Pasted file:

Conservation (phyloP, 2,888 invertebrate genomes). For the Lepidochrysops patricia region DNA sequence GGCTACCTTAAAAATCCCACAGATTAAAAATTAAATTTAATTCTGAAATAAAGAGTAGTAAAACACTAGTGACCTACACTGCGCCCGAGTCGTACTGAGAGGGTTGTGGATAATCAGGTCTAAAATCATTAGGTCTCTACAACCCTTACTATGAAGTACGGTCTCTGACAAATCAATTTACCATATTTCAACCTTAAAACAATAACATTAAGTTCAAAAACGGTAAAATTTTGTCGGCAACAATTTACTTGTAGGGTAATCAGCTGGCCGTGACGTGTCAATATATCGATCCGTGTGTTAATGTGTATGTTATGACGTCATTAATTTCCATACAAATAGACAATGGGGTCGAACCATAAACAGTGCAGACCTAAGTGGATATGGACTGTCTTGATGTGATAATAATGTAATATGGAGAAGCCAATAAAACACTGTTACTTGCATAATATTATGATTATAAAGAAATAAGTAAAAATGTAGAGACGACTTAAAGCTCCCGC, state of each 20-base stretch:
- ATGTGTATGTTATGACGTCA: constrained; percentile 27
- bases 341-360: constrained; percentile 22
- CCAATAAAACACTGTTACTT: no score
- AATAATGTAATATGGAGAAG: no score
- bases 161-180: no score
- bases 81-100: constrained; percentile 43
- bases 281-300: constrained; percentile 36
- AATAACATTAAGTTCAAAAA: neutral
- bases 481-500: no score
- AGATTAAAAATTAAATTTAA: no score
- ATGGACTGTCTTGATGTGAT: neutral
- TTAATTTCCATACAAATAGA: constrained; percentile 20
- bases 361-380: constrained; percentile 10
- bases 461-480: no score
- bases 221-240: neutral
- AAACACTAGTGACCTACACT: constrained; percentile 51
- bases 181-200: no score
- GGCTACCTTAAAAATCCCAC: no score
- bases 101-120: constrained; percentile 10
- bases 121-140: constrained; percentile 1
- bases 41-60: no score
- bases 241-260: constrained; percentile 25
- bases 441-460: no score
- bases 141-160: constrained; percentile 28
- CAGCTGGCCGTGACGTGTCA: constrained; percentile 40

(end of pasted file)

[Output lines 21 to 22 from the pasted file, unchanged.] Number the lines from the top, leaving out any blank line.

- bases 121-140: constrained; percentile 1
- bases 41-60: no score